It is good that we have these organizations to stand up for the environment because if they didn't exist people and corporations would abuse the environment leading to more pollution and destruction and with no one to stand in their way they would keep abusing it. It's good we have these organizations to shine a light on what is important for our long run as a species and one of those things is keeping the environment in which we live in safe and non polluted.

Chapter 64, 65 and In Your Phone, In Their Air

In this week’s readings, we looked at some environmental impacts that has come from the process of globalization. Chapters 64 and 65, as well as the article In Your Phone, In Their Air by the Washington Post, show the different pollutants and environmental hardships countries that produce and collect raw materials deal with.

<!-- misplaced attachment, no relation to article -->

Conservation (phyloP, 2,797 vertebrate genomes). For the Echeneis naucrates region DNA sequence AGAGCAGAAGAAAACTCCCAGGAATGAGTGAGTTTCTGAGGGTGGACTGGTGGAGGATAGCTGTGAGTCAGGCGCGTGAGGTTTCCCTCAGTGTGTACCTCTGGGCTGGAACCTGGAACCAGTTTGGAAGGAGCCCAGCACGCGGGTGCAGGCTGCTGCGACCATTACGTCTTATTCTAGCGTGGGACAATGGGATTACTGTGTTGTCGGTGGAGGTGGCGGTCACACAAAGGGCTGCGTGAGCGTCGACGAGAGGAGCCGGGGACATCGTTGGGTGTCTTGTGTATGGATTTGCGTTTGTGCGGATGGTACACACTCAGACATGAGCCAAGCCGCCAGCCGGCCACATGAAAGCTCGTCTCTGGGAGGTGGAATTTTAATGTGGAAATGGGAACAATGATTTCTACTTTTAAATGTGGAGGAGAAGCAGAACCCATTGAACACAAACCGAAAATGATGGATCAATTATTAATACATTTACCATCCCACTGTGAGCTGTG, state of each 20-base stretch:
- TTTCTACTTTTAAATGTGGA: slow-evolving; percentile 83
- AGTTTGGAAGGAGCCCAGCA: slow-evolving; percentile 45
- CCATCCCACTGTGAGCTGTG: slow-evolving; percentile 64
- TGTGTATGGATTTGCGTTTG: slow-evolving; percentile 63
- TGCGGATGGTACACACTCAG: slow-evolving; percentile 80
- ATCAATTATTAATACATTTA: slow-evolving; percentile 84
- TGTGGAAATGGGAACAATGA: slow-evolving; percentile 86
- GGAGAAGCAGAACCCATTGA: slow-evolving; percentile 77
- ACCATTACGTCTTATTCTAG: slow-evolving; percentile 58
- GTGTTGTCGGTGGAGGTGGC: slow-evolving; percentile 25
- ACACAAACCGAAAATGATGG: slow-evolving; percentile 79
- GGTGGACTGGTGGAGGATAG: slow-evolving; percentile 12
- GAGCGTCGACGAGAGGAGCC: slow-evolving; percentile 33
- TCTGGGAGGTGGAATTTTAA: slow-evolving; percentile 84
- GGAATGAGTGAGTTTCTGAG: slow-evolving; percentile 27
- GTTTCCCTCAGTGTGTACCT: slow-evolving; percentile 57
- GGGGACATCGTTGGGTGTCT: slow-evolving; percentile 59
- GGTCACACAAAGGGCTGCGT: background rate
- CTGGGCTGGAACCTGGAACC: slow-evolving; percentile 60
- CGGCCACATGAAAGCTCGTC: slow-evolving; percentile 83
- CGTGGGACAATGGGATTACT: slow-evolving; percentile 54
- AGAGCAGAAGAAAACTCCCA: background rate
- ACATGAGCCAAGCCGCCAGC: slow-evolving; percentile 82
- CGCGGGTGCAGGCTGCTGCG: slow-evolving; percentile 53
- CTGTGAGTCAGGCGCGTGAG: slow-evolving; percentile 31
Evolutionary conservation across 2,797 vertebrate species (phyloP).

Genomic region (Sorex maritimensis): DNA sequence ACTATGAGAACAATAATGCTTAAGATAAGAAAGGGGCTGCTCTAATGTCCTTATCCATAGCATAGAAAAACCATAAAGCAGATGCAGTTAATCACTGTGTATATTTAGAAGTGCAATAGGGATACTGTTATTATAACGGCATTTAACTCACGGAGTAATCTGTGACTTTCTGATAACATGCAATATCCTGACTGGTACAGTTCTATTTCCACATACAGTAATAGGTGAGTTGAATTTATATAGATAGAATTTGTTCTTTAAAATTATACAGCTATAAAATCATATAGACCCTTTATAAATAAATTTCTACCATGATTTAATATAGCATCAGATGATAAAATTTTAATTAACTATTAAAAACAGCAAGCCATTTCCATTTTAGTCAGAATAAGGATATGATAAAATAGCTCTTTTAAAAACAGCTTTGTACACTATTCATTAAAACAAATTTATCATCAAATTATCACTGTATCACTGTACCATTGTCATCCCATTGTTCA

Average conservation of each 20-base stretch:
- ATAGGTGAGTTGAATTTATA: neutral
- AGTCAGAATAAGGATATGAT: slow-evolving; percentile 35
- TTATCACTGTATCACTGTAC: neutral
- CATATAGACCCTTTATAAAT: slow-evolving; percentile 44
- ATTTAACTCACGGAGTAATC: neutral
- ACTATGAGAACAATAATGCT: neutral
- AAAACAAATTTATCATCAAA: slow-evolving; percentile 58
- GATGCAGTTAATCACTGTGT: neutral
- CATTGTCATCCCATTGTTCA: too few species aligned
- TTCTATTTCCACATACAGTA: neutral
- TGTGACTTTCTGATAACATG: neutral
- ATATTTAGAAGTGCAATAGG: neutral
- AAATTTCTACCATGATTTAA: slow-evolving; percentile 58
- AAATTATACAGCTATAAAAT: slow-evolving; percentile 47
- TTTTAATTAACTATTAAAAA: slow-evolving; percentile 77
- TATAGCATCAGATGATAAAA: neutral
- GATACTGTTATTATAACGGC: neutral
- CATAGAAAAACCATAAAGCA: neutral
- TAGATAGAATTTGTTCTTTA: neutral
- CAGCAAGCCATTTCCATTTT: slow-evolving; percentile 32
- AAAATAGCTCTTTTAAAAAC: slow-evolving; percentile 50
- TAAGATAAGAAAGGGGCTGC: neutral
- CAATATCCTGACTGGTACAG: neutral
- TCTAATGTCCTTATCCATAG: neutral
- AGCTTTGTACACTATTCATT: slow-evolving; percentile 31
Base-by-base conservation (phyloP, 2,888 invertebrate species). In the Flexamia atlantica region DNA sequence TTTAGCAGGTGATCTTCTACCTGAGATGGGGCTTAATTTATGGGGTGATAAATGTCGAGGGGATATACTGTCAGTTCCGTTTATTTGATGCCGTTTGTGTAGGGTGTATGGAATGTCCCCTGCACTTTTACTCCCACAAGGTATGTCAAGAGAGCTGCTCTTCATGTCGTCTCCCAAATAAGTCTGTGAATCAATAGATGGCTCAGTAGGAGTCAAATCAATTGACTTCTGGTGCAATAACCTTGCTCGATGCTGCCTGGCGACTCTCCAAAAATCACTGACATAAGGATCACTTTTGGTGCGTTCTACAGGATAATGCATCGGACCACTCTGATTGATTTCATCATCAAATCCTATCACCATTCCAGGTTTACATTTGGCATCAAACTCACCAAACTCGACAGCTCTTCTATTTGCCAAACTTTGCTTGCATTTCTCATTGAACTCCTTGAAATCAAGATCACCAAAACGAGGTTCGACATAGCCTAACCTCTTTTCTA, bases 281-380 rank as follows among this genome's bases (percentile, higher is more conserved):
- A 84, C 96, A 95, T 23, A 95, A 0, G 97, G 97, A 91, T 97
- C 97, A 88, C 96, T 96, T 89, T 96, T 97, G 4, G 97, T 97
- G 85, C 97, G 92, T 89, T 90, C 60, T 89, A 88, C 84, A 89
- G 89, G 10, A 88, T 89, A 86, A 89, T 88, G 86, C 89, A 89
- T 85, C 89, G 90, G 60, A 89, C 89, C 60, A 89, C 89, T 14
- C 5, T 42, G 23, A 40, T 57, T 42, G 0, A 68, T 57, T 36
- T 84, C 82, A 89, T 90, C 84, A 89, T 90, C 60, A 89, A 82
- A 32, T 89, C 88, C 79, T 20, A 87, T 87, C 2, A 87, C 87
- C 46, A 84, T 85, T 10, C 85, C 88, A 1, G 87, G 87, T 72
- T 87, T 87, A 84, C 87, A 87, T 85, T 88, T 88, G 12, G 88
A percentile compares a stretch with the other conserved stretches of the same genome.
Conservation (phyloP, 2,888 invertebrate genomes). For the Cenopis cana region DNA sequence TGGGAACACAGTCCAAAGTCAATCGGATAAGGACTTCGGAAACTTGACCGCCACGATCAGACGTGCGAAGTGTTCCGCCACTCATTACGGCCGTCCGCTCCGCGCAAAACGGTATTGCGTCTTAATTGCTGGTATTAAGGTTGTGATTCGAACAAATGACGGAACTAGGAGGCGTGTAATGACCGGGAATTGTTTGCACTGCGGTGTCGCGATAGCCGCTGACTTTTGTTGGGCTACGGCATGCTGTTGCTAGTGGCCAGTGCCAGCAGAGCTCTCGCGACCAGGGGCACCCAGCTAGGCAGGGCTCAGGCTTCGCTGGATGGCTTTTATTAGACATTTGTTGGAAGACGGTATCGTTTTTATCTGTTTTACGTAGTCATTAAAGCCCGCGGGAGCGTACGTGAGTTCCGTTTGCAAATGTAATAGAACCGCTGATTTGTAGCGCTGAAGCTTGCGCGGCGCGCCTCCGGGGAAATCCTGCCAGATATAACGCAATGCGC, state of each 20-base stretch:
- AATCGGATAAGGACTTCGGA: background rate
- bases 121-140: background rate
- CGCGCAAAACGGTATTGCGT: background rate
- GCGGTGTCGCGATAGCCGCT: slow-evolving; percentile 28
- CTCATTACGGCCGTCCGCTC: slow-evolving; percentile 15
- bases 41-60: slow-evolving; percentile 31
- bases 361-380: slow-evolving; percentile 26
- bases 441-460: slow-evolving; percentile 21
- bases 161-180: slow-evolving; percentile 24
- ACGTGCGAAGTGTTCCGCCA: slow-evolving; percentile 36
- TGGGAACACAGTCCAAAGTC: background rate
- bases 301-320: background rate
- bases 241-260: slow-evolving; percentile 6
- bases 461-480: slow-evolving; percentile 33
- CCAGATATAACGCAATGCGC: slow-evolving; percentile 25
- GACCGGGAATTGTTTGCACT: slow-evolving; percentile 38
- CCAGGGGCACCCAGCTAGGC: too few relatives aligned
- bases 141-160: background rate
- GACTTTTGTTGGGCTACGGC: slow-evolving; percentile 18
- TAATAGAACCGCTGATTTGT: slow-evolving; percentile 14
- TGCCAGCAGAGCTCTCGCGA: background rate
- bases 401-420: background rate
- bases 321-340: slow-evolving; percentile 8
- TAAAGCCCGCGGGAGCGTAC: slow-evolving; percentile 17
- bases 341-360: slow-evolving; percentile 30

When companies outsource their work overseas to poorer countries, usually the environment is left behind, with pollutants entering the ecosystem and causing problems for the local wildlife and population. The example in chapter 65 shows the deforestation of the Malaysian state of Sarawak, where natives of the area, the Penan, were losing their way of life. The deforestation happened so rapidly and without much resistance that within 10 years the amount of timber exported has rose around 3x as much as before. With the deforestation of the native area, people were losing their unique way of life, as well as unique wildlife that lived in the area. Another example is the Chinese villages subjected to the graphite mining pollution. Everything is covered by a black dust that cannot be washed off, ironically even if the people attempted to wash their clothes from the dust they would be met with water filled to the brim with graphite. Even farmers are not safe from the factories’ pollution, as the dust settles into their crops, having families eat the food with graphite still in the meals.